Jeff Yetter, the vice president of the library’s board of trustees, presented the board with the same options. By implementing a three-year property tax increase in the amount of .3 mill, the township will raise $240,630 a year – and $721,890 over the three-year span. On average, it would increase each household’s annual property taxes by $72.22.

The other option would be for the township to make an annual contribution to the library’s capital campaign. Of the eight municipalities the library relies on for annual contributions to its annual operating fund, Kennett Township is the most generous, contributing $160,000 every year. Yetter also said that township residents are the largest users of the library.

Yetter gave the supervisors a pictorial tour of the planned facility. As of right now, he said that the library’s board and fundraising team have raised $5.7 million toward the $14.9 million goal, through private donations, several grants and contributions from the county. He said the capital campaign will begin in early 2020, hard construction on the library will begin in 2021 and the facility is scheduled to open in 2022.

After the presentation, the supervisors mulled over possible contribution methods and the tweaking of mill percentages that would achieve the financial level the library is requesting from the township.

“The primary question is, ‘Do we want to fund it?’ and I think that is very clear,” Stevens said. “I’ve heard no one suggest that we should not supporting the library in a capital fund. If the first question is ‘Do we support?’ then the second question is ‘How do we support?’ And that has to do with where the money comes from.”

Yetter said that the early word from the municipalities he has already presented to about participating in the capital campaign has been positive. “I have good indications,” he said. [The municipalities] cannot commit [to either option] until their December meetings, when all of the municipalities at the same time will approve their [2020] budgets,” he said.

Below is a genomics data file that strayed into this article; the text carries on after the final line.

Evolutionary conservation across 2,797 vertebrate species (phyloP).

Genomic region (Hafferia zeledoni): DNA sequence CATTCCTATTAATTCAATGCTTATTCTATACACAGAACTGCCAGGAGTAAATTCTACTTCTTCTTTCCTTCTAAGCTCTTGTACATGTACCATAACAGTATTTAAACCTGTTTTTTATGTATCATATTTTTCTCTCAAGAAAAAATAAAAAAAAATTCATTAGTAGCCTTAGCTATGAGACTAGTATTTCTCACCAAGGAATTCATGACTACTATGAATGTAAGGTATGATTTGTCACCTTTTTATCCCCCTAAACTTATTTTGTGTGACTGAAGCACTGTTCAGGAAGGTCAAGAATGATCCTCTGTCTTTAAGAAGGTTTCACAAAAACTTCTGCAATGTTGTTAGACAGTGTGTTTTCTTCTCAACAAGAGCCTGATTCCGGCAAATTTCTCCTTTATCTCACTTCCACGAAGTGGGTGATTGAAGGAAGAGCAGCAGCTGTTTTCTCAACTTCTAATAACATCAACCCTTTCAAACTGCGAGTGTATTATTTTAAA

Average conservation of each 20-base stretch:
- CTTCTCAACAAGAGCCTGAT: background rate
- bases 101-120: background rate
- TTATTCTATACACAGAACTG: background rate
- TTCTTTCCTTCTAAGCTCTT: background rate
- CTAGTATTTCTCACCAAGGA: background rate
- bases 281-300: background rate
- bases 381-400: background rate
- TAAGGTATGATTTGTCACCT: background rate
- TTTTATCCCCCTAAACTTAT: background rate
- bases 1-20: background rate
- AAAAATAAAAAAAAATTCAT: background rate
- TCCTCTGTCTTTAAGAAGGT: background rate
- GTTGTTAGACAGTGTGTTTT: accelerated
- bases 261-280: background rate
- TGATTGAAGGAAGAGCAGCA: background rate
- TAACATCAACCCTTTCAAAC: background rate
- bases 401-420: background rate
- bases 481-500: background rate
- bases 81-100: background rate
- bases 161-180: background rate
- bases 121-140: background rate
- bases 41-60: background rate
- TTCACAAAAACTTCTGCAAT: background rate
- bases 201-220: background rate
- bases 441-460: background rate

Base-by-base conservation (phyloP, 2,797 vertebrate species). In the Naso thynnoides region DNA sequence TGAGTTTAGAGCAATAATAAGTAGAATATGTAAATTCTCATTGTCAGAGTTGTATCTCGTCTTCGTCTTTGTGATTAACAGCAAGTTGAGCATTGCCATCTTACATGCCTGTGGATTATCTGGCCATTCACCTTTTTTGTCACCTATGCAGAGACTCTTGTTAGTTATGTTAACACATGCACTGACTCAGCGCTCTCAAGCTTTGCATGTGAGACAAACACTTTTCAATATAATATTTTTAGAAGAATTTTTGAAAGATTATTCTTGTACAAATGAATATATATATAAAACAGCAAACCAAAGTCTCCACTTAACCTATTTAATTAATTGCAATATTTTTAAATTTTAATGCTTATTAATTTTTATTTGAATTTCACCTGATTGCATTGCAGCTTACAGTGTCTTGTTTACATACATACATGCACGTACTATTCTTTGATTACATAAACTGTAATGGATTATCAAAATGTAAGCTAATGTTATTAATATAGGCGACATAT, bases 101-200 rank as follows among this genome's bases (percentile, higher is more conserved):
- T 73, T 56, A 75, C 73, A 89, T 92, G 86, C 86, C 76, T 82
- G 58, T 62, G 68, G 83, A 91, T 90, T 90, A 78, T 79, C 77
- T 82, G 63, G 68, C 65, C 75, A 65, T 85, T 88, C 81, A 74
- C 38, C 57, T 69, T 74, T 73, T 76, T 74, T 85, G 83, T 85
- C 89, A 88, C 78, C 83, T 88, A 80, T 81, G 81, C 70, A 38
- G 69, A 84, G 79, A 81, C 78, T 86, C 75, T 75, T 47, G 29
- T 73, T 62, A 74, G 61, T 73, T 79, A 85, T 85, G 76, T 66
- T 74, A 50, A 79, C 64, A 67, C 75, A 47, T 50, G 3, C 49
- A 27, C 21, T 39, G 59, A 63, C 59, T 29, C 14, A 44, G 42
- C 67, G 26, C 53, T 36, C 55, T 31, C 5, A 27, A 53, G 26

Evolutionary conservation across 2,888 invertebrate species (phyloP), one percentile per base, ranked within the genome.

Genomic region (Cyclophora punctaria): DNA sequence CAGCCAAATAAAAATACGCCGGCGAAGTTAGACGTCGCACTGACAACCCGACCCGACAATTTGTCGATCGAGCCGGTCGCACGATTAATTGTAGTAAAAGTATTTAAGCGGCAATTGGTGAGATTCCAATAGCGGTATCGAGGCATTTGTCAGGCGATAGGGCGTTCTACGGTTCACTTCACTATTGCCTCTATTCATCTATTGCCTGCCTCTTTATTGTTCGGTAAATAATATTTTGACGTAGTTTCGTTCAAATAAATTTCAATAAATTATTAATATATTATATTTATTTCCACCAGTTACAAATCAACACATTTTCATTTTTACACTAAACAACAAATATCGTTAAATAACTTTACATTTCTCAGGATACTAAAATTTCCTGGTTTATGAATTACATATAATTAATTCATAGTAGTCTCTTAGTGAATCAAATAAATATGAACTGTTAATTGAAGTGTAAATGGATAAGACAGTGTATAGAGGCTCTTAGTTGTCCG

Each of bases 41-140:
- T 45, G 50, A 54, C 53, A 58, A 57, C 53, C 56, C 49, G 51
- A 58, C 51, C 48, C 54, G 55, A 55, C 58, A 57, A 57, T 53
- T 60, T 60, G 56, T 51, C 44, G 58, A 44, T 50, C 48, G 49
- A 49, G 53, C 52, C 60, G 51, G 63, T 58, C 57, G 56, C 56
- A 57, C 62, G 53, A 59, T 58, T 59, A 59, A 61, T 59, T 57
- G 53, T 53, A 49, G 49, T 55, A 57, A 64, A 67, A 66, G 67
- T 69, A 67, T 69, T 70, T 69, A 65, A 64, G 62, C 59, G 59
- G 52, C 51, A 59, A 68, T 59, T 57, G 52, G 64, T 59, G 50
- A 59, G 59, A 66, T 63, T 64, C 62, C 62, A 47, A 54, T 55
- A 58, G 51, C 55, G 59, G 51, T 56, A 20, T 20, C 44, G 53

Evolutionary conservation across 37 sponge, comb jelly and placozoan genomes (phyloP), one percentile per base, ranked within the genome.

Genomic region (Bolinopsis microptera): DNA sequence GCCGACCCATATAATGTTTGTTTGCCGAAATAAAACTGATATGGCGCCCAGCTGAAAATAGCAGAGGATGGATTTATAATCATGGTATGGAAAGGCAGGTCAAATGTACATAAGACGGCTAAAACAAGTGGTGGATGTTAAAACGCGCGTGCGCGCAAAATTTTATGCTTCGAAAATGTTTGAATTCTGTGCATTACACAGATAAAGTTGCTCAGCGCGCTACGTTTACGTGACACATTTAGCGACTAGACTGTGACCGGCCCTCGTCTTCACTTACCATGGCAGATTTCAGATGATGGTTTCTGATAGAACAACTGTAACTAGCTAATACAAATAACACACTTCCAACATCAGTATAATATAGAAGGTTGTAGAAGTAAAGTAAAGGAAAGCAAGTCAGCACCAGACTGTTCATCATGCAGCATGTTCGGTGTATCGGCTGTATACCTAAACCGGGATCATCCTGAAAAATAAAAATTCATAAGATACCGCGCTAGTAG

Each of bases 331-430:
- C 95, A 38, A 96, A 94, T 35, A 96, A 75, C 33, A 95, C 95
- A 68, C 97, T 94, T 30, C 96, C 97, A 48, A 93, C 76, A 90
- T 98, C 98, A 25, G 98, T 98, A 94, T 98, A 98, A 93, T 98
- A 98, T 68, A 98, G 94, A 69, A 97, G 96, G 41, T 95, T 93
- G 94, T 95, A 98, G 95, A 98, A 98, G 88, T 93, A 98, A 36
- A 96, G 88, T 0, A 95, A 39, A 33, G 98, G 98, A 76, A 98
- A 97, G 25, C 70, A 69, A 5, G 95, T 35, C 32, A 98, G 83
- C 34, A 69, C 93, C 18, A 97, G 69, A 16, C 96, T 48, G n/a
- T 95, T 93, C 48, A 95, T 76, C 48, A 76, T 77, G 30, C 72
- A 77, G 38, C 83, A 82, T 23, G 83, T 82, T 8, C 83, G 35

The library’s presentation arrives on the township’s table precisely at the same time it is sorting through its 2020 budget, with the help of the general public. Ratliff and township Finance Director Amy Heinrich spent 90 minutes reviewing the township’s 2020 budget at the end of the Nov. 20 meeting, and chaired a three-and-a-half-hour meeting last week. As it moves to Dec. 4, when the final budget will be considered for adoption, a lot of questions still remain on the table.

“Things are being considered for cuts,” Ratliff told Yetter. “We’re already softly tossing out the idea that if we don’t toss out enough, that potential rate increases may in our future. These are all options. With your request, which is being positively received, the question becomes, ‘If we’re unable to fund this at all in 2020, what’s the impact?’”

“Tears,” Yetter said. “The impact is going to be significant. You’re the first township that’s mentioned this. Every other township is going to do something. We will have to go back and re-do all of the numbers. As our biggest user [of the library’s services], to pass on it?”

The board passed a motion to authorize Ratliff to execute a contract with Gordian, Inc. in the amount of $516,869 to repair beams on the historic Chandler Mill Bridge -- owned by the township – which is nearing reconstruction to convert it to a pedestrian-only structure that will also provide emergency vehicle access. The engineering firm is a leading provider of facility and construction cost data, software and services. Construction on the bridge is scheduled to begin in either December or January, and be completed by June 2020.  

The board also approved a proposal to arrange a contract with the auditing firm of Maillie, LLP, located in Mont Clare, Pa., to perform auditing services for the township for the fiscal years ending in Dec. 31, 2019; Dec. 31, 2020 and Dec. 31, 2021. The three-year cost estimate for their services will be $28,000 in 2019; $38,000 in 2020; and $27,000 in 2021.

Heinrich spoke highly of the firm.

“I have worked with the best of the best, and my experience with them is even better,” she said. “They’re personalized, they’re customized, they really get to know your organization, and they ask really good questions. They are our partner.”

To contact Staff Writer Richard L. Gaw, email rgaw@chestercounty.com.